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Other Fixed-Wing Aircraft
Naval Orientation - Military manual for administrative purposes
Representative Types of Naval Helicopters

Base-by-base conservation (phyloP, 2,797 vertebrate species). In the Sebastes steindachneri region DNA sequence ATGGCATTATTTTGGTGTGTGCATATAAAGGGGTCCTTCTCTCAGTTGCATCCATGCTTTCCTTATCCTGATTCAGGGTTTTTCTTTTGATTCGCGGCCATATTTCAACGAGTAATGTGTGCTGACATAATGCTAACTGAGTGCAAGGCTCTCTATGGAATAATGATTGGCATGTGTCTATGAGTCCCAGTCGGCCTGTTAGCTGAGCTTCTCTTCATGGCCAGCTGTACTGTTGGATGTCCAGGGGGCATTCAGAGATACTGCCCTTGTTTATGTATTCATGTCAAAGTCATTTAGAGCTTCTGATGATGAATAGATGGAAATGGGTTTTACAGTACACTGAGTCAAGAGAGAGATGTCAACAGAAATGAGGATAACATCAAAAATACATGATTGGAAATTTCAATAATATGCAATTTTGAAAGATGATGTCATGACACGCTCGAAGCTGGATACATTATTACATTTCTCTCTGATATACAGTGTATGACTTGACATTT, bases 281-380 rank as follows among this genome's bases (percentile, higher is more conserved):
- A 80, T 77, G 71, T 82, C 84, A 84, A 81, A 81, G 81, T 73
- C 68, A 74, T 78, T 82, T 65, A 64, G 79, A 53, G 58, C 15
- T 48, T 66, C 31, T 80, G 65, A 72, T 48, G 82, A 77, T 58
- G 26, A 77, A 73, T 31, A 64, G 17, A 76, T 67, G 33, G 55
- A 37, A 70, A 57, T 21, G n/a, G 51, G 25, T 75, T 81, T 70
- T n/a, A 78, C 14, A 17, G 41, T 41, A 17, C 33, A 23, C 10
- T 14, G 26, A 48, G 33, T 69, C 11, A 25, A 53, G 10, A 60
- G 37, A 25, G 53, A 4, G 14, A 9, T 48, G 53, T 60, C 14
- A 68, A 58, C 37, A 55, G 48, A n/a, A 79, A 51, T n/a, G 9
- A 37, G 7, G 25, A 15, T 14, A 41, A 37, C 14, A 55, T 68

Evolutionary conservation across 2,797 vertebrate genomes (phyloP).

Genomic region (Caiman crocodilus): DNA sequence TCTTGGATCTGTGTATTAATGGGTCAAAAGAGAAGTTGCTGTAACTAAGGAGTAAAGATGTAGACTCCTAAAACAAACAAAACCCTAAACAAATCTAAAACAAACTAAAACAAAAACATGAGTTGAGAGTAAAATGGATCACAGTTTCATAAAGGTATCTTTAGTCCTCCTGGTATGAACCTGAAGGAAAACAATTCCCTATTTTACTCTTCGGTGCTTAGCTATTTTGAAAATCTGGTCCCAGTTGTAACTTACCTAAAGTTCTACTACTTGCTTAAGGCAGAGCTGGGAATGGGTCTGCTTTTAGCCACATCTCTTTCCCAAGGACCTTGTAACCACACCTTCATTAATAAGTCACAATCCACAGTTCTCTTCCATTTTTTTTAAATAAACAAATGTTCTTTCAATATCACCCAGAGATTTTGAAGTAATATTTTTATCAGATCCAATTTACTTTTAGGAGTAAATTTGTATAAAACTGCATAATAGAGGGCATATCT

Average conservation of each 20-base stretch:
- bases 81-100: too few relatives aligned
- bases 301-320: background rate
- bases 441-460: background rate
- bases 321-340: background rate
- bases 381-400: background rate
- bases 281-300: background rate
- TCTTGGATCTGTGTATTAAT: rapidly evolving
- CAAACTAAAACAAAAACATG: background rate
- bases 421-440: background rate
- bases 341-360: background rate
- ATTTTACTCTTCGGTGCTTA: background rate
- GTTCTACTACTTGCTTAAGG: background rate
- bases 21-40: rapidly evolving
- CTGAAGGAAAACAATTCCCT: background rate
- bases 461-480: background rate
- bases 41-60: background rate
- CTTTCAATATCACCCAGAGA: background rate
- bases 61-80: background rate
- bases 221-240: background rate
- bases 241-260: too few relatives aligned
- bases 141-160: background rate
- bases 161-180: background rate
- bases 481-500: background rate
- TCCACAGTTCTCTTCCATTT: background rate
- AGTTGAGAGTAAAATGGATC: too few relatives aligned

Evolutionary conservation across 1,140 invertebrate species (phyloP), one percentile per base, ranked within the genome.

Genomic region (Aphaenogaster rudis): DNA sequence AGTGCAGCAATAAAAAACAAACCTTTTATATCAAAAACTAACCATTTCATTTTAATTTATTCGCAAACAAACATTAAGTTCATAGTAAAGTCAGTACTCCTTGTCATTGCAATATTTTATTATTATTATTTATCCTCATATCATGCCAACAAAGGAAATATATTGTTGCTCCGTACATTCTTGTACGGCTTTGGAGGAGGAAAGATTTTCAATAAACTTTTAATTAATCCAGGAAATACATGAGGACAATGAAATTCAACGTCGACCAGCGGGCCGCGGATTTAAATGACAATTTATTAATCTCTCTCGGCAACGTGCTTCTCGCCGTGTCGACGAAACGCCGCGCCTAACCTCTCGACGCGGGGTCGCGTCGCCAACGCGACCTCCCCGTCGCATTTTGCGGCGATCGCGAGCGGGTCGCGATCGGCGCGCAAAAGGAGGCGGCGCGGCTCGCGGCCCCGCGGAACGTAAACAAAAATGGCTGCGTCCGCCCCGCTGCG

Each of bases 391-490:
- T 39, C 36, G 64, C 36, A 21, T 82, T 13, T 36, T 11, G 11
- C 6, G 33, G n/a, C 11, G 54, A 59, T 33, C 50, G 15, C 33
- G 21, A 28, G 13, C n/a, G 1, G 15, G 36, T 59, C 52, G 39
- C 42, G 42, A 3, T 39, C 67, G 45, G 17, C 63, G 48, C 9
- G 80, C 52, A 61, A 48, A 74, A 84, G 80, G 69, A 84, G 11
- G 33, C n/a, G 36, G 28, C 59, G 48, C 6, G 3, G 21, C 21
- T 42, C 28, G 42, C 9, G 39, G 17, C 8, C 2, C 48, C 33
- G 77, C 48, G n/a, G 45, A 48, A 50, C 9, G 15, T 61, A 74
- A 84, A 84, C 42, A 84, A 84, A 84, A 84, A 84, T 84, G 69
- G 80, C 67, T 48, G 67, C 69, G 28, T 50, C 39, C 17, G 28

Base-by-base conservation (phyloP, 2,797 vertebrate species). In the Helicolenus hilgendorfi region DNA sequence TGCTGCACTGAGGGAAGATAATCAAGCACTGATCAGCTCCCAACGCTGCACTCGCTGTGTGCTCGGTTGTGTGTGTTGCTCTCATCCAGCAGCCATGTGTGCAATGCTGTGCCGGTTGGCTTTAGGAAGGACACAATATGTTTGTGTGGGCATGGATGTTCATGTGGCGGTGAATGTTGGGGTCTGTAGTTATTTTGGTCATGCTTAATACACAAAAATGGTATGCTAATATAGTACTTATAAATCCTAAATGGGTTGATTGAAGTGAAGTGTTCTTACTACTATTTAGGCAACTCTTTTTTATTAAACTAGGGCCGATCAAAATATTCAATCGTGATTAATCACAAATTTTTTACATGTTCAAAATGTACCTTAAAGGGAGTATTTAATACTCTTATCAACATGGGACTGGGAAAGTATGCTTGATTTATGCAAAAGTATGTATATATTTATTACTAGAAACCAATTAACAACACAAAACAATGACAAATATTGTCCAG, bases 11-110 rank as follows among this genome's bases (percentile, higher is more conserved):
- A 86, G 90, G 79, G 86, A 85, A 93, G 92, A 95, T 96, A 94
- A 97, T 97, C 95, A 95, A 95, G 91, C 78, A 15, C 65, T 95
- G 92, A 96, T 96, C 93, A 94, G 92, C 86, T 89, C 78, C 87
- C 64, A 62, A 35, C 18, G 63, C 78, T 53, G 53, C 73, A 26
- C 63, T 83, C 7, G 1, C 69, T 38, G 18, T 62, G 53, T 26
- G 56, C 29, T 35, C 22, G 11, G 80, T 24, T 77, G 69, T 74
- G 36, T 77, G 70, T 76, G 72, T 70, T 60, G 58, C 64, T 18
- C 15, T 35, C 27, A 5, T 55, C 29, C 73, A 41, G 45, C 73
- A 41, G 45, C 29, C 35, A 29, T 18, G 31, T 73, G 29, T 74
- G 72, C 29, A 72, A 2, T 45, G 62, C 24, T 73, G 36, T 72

S-3A VIKING. —The S-3A Viking is a carrier- based,  subsonic,  all-weather,  long-range,  high- endurance,  turbofan-powered  aircraft.  It  can locate and destroy enemy submarines, including newer  high-speed, deep-submergence,  quiet- running  submarines.  The  S-3A  operates  primarily in the middle and outer carrier battle group anti- submarine warfare (ASW) zones with other ASW units—surface,  airborne,  and  subsurface.  It  also can operate independently or in tandem with its long-range,   land-based   ASW   partner,   the   P-3 Orion.   Weapons   carried   by   the   S-3A   include various  combinations  of  torpedoes,  depth  charges, missiles,  rockets,  and  special  weapons. ROTARY-WING    AIRCRAFT The aerodynamics of rotary-wing aircraft are considerably  more  complex  than  those  of  fixed- wing aircraft. A helicopter essentially consists of a  fuselage,  a  main  rotor  or  rotors,  and  often  a tail  rotor.  The  fuselage,  as  in  fixed-wing  craft, contains  the  cockpit  and  cabin. The main rotor is the approximate equivalent of  the  wing  of  a  fixed-wing  aircraft;  each  rotor blade  is  an  airfoil,  like  a  wing.  The  rotation  of the main rotor assembly creates a flow of air over the  blades  that  generates  lift.  The  aerodynamic forces on the rotor lift the helicopter into the air; it  is  not  pushed  up  by  the  downwash.  Some helicopters have twin rotors in tandem at either end of the fuselage. Most have a single, main rotor with a tail rotor mounted at right angles. A few have  tandem  intermeshing  rotors. The  tail  rotor  (on  helicopters  that  have  one) provides  directional  control  and  stability.  It  is mounted  at  right  angles  to  the  main  rotor  to counteract the torque of that system. By varying the  pitch  of  the  tail  rotor  blades,  the  pilot controls  yaw.  By  effectively  tilting  the  entire  main rotor, the pilot determines the pitch and roll. By simultaneously increasing the pitch on all blades on the main rotor, the pilot causes the helicopter to climb. (The pitch is essentially how large a bite of  air  the  blades  take,  as  distinct  from  aircraft pitch.) A  transmission,  which  may  be  disengaged, connects  the  helicopter  engines  to  the  rotor shaft(s). That permits operation of the engine(s) on  the  ground  without  engagement  of  the  rotor system  and  a  mode  of  flight  known  as  auto- rotation. If the engines should stop while in flight, the  pilot  can  disengage  the  transmission;  the freewheeling  action  of  the  rotor  will  then  allow a slower descent. Since World War II, rotary-wing aircraft have become  an  indispensable  part  of  naval  warfare. Their   applications   seem   limitless—ASW;   pilot rescue; transfer of supplies, mail, and personnel within   dispersed   forces;   amphibious   warfare; evacuation  of  wounded;  counterinsurgency; minesweeping; and others. Representative types are  shown  in  figure  12-2. SH-2F Seasprite The Seasprite is a ship-based antisubmarine warfare  (ASW)  and  antiship  surveillance  and targeting  (ASST)  helicopter.  The  SH-2F  is equipped with a search radar, electronic support measures,  magnetic  anomaly  detectors,  and  an acoustic  data  link.  The  helicopter  also  carries active  and  passive  sonobuoys. The  prototype  Seasprite  flew  for  the  first time  in  1959.  Since  then,  many  versions  have been  produced  for  the  Navy  under  its  light airborne multipurpose system (LAMPS) program to  provide  helicopters  for  ASW  and  ASST operations. SH-3H Sea King The  SH-3H  is  a  twin-engine,  all-weather,  ship- based   ASW   helicopter.   It   is   equipped   with variable depth sonar, sonobuoys, data link, chaff, and  a  tactical  navigation  system. The  first  version  of  this  workhorse  ASW helicopter  was  flown  more  than  20  years  ago. The current model is equipped with sonar, active and passive sonar buoys, and magnetic anomaly detection  equipment. The  Sea  King,  also  used  by  some  squadrons for search and rescue missions, is being replaced by  the  SH-60F  Seahawk. UH-46/CH-46 Sea Knight The  Sea  Knight  is  another  example  of  a durable and versatile aircraft that still provides valuable service more than two decades after its first flight. Both the Navy and the Marine Corps have flown various versions of it. The Navy has used  the  UH/CH-46  for  vertical  replenishment, and  the  Marine  Corps  has  used  the  CH-46  for troop  transport.  Both  the  Navy  and  Marine  Corps have used the CH-46 for search and rescue (SAR). The Sea Knight can carry approximately 6,000 pounds of cargo in a sling beneath the fuselage. The CH-46E has been modified with much more powerful engines than earlier Navy and Marine Corps  versions. 12-6

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